Conviction is April 16, Britain to return seized assets to Delta
AT the home-front, the Economic and Financial Crimes Commission (EFCC) met a brickwall in its attempt to prosecute former Delta State Governor James Onanefe Ibori over alleged financial misconduct while in office.
When the heat was on him, Ibori went underground for weeks in 2010 before he escaped to Dubai, which turned out to be an ill-fated journey.
He was extradited to London on the request of British government for trial over money-laundering and other offences.
Against earlier reports that Ibori might enter into a plea bargain, the former governor yesterday pleaded guilty before a United Kingdom (UK) court to a 10-count charge of money-laundering and conspiracy to defraud his state.
His admission of guilt promptly set the stage for his sentencing, which the court has fixed for April 16 and 17, 2012.
British police had accused him of stealing $250 million (about N38.75 billion at the exchange rate of $1 to N155) over eight years that he was governor.
The prosecutor also called him a “thief in government house.”
Ibori, both under the administration of former President Olusegun Obasanjo and his late successor, Umaru Musa Yar’Adua, was seen within the ruling Peoples Democratic Party (PDP) as a power broker. He was arrested in 2010 in Dubai and then extradited to London.
According to agency reports, Ibori shocked the court yesterday when as his trial at London’s Southwark Crown Court was about to begin, changed his plea to guilty and admitted stealing money from Delta State and laundering it in London through some offshore companies.
Prosecuting Queens Counsel (QC) Sasha Wass said Ibori, 53, had “tricked” his way into becoming a governor between 1999 and 2007, by giving a false date of birth and claiming he had no criminal record.
“He was never the legitimate governor and there was effectively a thief in government house. As the pretender of that public office, he was able to plunder Delta State’s wealth and hand out patronage.”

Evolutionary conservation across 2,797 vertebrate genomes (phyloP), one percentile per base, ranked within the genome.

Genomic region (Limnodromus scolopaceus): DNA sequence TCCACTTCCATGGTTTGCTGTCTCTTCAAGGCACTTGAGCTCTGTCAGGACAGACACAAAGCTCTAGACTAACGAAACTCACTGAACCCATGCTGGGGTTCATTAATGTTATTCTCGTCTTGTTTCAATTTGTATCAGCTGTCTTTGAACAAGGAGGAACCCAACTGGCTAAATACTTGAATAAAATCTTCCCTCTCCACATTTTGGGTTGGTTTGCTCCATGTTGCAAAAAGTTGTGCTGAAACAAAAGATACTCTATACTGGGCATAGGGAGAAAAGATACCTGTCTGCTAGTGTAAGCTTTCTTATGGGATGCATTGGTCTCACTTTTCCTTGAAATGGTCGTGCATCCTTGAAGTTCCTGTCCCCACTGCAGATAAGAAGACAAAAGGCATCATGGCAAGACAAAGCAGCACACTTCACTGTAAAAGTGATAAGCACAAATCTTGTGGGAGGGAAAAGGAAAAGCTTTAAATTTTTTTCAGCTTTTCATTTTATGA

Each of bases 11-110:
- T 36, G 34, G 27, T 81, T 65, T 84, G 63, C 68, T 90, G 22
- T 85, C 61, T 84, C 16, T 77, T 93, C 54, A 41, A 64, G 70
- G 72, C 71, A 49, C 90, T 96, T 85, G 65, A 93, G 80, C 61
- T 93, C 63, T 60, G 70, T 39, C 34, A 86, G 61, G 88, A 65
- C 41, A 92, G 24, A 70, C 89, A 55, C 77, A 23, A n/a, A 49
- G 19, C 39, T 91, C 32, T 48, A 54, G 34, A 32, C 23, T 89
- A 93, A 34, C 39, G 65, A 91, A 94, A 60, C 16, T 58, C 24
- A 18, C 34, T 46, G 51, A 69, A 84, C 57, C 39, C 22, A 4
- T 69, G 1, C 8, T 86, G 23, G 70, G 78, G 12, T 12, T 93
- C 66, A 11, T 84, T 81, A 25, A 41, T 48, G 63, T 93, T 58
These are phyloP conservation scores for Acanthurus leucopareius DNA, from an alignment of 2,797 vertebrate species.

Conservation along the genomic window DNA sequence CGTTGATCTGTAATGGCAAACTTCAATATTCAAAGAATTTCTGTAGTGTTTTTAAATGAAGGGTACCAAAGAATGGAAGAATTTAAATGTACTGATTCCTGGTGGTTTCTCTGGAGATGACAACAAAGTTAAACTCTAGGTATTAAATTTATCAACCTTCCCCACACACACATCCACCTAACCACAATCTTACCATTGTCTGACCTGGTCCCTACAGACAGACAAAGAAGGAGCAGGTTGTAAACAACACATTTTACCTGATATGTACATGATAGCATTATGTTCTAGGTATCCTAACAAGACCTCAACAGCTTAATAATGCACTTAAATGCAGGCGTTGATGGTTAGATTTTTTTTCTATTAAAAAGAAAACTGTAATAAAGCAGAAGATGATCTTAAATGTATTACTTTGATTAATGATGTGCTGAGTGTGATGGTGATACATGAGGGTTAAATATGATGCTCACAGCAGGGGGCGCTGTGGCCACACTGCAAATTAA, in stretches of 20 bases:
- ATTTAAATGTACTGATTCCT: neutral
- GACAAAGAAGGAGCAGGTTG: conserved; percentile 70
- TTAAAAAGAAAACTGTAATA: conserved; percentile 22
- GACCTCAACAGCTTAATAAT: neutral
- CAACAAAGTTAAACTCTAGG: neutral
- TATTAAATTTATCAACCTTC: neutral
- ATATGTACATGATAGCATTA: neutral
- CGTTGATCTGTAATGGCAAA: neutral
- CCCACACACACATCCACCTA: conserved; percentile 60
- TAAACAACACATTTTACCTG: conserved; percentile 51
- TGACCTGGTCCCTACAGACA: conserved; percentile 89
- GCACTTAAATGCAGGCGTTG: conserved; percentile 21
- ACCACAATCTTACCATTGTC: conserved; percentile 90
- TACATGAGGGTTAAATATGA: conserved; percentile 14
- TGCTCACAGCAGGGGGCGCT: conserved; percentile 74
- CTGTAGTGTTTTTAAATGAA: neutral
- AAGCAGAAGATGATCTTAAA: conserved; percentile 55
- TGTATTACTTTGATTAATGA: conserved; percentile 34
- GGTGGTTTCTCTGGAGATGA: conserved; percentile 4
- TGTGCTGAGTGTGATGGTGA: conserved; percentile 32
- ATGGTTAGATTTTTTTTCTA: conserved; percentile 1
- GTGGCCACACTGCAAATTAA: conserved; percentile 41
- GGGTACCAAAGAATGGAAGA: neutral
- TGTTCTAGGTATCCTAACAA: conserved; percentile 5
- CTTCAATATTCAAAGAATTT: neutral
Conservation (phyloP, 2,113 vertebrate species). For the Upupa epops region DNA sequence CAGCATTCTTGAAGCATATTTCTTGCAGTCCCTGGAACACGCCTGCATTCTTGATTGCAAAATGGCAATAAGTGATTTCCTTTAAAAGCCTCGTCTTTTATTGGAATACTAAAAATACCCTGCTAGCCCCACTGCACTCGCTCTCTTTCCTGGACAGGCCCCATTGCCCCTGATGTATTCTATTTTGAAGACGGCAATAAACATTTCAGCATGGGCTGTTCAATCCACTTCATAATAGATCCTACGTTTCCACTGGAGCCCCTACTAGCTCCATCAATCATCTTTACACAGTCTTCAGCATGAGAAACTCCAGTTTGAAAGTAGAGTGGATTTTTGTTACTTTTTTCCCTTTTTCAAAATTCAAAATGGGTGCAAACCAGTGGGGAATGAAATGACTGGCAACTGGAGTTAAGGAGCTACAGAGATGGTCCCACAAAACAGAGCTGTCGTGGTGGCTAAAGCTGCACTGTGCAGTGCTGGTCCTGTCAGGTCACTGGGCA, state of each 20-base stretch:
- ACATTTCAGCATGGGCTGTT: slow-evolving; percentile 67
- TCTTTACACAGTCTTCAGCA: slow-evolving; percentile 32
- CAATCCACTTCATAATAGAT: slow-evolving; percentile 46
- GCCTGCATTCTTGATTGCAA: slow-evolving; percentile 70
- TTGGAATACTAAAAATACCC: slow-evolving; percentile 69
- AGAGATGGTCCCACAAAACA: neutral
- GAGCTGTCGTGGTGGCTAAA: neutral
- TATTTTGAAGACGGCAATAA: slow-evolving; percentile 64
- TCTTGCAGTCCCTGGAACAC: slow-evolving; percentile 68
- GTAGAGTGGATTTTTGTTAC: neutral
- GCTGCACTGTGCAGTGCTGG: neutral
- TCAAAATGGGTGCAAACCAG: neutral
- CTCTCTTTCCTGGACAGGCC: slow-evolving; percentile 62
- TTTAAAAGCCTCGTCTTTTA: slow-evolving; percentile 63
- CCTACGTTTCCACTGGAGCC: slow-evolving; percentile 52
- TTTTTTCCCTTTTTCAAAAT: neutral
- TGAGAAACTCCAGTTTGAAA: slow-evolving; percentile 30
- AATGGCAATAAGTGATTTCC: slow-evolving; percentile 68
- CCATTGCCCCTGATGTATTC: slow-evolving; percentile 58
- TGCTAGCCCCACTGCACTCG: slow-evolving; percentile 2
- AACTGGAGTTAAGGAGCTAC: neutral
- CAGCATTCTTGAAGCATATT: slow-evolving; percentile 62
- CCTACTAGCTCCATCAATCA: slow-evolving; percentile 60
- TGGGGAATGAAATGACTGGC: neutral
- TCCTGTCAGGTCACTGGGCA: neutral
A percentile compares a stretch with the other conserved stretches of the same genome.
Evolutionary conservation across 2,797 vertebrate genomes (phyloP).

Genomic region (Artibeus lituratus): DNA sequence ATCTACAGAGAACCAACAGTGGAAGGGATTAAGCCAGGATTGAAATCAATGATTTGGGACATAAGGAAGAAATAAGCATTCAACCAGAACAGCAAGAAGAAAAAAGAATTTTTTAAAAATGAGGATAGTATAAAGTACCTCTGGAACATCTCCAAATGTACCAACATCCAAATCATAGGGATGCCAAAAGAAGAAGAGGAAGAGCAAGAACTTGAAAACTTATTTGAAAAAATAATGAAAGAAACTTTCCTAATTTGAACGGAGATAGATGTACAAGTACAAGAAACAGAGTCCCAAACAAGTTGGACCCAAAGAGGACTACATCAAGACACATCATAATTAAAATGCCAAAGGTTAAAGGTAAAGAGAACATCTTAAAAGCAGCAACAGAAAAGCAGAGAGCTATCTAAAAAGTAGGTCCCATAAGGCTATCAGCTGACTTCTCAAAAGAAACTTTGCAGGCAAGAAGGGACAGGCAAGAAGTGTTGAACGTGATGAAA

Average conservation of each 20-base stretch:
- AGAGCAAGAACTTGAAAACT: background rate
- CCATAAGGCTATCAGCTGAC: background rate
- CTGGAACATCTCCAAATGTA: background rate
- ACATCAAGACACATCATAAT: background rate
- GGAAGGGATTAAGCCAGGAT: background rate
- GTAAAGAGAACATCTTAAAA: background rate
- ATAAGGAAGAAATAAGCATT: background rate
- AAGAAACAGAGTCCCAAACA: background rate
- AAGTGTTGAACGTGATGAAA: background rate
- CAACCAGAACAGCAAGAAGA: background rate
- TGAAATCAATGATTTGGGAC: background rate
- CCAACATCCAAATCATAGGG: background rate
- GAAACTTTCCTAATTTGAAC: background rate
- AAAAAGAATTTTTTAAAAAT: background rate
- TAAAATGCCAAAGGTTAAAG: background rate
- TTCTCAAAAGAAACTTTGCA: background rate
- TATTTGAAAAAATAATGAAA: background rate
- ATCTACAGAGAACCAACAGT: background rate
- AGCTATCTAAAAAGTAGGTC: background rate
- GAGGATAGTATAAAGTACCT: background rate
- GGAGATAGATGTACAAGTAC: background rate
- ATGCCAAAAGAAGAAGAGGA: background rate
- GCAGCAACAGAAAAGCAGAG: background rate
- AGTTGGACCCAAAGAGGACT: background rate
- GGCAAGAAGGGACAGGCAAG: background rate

Before yesterday, Ibori’s wife, Theresa, his sister, Christine Ibie, his mistress, Udoamaaka Okoronkwo, and his London solicitor, Bhadresh Gohil, had all been convicted of money-laundering and sentenced to five-year jail terms each.
The EFCC had asked the London Metropolitan Police to look into Ibori’s financial affairs.
“The vast sums of money involved were used to fund Ibori’s lavish lifestyle,” Detective Inspector Paul Whatmore, the officer in charge of the investigation, said.
“We will now be actively seeking the confiscation of all of his stolen assets so they can be repatriated for the benefit of the people of Delta State.”
He said the money Ibori stole should have been used to pay for sanitation, power supplies and healthcare for his people.
In 2007, a UK court froze assets allegedly belonging to him worth $35 million.
The former governor, who appeared at Southwark Court on two separate indictments, however pleaded not guilty to a further 13 counts. He will remain in custody until he is sentenced.
Ibori had been expected to face a 12-week trial involving dozens of witnesses, but after he entered his guilty pleas the prosecution said that he had in effect accepted the substance of the case against him and a full trial was no longer necessary.
Besides theft of public funds, the former governor is on trial for a fraud involving Delta’s shares in a defunct telecommunication firm, V-Mobile, which has transformed to a new outfit.
He admitted one count of conspiracy to launder money, five of money laundering and one of obtaining a property transfer by deception over the theft of more than £25 million (about N6.125 billion at the exchange rate of £1 to N245) while he was still a governor.
Ibori also pleaded guilty to conspiracy to defraud, conspiracy to make false instruments, and one count of money laundering linked to a $37 million share fraud in the sale of shares in V-Mobile.
According to the prosecutors, Ibori is 49, but according to the date of birth he used in Nigeria he would be 53.
Whatmore said it is estimated that Ibori stole around £250 million from the Nigerian state. As governor of the state, he was racking up credit card bills of $200,000 per month on a luxury lifestyle, including running a fleet of armoured Range Rovers.
He was trying to buy a plane for £20 million at the time he was arrested, he said.